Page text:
• Feed the bees a strong sugar syrup solution for the first week.

4. Capture a Swarm

Capture a swarm

Honey bees may want to create a new colony for a variety of reasons. The process of breaking away from the original hive and going in search of a new one is called swarming. It is a natural part of bee life and usually happens when the hive is thriving and needs more space.

Swarming presents an opportunity for bee keepers to get their hands on free bees. A swarm will include worker bees, drones, and a queen, so they’re often well worth the effort.

To capture a swarm, the first method is to set up a trap to lure them in. Check out our article on how to attract bee swarms to learn how it’s done.

A man capturing a swarm of bees from a tree

The second way to get swarms is to register your details on relevant websites and with local beekeeping organizations. When members of the public spot one, you may get the callup to take them away. 

A captured swarm will often provide genetically strong bees that have survived winter. They’re also local bees and will have a better chance of success than bees that were shipped in.

The issue with swarms is that it’s always a gamble on what you’re getting. The bees could be weak, queenless, or may have already been poisoned.

Newcomers to beekeeping may want to save swarm catching for next season once they’ve gained some experience.

5. Split a hive

Split a hive

If you’ve already got bees and need more for a newly introduced hive, consider splitting an existing one. This method takes a strong colony and moves top bars or frames of honey, brood, and nurse bees to a new hive. It’s the opposite of combining hives.

It’s important to transfer an existing queen with the worker bees or unhatched eggs so that a new queen can be raised

Hive splitting is a popular option as it’s cheap and you know the bees are in good condition. The problem for beekeepers in their first year is that they obviously won’t have any bees to split. So, splash out on a package and hopefully, they’ll be okay to split next year.

Help! Which option is best for me?

Working out the best way to get bees for your hive may sound confusing. There are advantages and disadvantages to both. We’ve tried to simplify your decision making process by creating the below flowchart.

Start at the green box and see where it leads you.

Tips for buying bees

If you’ve decided to buy a nucleus or package of bees, then follow these tips for the best results.

  • Take a practical course on how to install bees before they arrive.
  • Get in early with ordering bees to avoid missing out.
  • Try sourcing bees from local hobbyists instead of businesses halfway across the country.
  • Find a mentor to get experienced advice on your new bees.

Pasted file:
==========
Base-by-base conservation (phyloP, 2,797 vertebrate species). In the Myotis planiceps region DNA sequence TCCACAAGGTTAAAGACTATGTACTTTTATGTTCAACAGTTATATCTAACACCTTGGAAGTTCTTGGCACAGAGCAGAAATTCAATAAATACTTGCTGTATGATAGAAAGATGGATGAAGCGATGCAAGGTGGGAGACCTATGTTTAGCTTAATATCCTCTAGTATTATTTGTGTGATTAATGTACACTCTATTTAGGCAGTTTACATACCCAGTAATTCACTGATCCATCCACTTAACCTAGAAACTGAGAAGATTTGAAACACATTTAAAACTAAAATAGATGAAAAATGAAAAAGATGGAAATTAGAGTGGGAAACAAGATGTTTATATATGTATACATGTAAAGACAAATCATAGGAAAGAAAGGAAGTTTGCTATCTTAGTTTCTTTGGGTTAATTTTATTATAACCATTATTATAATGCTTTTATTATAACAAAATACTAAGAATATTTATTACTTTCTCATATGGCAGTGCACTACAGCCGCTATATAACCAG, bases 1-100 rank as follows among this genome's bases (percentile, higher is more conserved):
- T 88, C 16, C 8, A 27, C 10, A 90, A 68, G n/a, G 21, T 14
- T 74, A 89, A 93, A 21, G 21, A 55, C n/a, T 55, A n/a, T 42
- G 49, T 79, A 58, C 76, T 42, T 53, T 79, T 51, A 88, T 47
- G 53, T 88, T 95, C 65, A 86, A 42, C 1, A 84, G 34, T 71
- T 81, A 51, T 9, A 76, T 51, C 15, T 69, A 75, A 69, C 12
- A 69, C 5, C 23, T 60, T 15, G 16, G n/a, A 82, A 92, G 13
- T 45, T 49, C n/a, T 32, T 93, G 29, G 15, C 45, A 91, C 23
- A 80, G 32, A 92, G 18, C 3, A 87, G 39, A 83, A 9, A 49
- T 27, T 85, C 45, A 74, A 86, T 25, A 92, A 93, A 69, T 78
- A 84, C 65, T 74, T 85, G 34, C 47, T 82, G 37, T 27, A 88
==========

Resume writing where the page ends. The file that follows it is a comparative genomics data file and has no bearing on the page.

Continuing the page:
• Buy bees from beekeepers who have a similar approach as yours toward feeding and pest treatment.
  • Local bee clubs are a treasure trove of useful information.

Summary of how to get bees

 NucleusEntire hivePackageSwarmSplitting
Description4-6 frames of worker bees, honey, brood, and laying queenA full sized hive with everything includedAround 3 pounds of bees including a queenHalf of an original hive that’s looking for a new homeHalf of a beekeeper’s existing hive, moved to establish a new one
Status of queenIncludes laying queenIncludes laying queenQueen not establishedMay be queenless or include a laying or virgin queenMay include a queen or eggs to raise a new one
Best forAny levelExperiencedAny levelExperiencedExperienced
AvailabilityLowLowHighLowVaries
QualityBees are genetically relatedBees are genetically relatedMay be a mix of coloniesOften from a thriving colonyOften from a thriving colony
PriceMore expensiveMore expensiveLess expensiveFreeFree
ProsIncludes everything, easy for beginners, less chance of abscondingIncludes everything, get started fastCheap, easy to source, low chance of bringing in disease, works with any style of hiveFree bees, often genetically strongFree bees from a thriving hive which you control
ConsCosts more, may inherit disease and parasitesBees can be defensive, may end up with a weak hiveMixed bees from various hives, queen isn’t establishedYou never know what you’ll getNot an option for beginners to beekeeping

Commonly asked questions

What’s the difference between a package and a nuc of bees?

A nuc is a small version of a fully functioning hive that only contains 4-6 frames. They include honey, food stores, brood, and a laying queen bee. A bee package contains around 3 pounds of bees in a wooden box and a separate cage housing a queen bee. While a nuc is the easier option of the two for new beekeepers, a package of bees reduces the chance of inheriting parasites and diseases.

Should I buy local bees or get them shipped in?

Only get bees shipped to your door if you’ve exhausted all local options. Bee survival rate is closely linked to climate, so buying local increases the odds of success as they’ve already adapted to conditions in your area. The further bees are shipped, the higher the stress levels and mortality rate.

When should I buy my bees?

It is best to place an order for bees as early as possible to avoid missing out. Try to order your bees in fall or winter in anticipation of next spring.

How much do bees cost?

In the United States, a package of bees may range from $125 to over $200 if you pick them up. Nucs often start at $200, while a full hive could cost over $250. Prices vary based on time of year, location, and the type of bees on offer.

Summing up

Whether you’re a beginner or an experienced beekeeper, at some stage you’ll need to get bees for your hive. Thankfully, there are plenty of options that vary in price and difficulty. Check out the summary table above to help work out what’s best for your apiary.

Experienced beekeepers will often take advantage of more than one source of bees. Some will buy packages of bees and supplement their stocks by splitting hives and registering as a swarm catcher.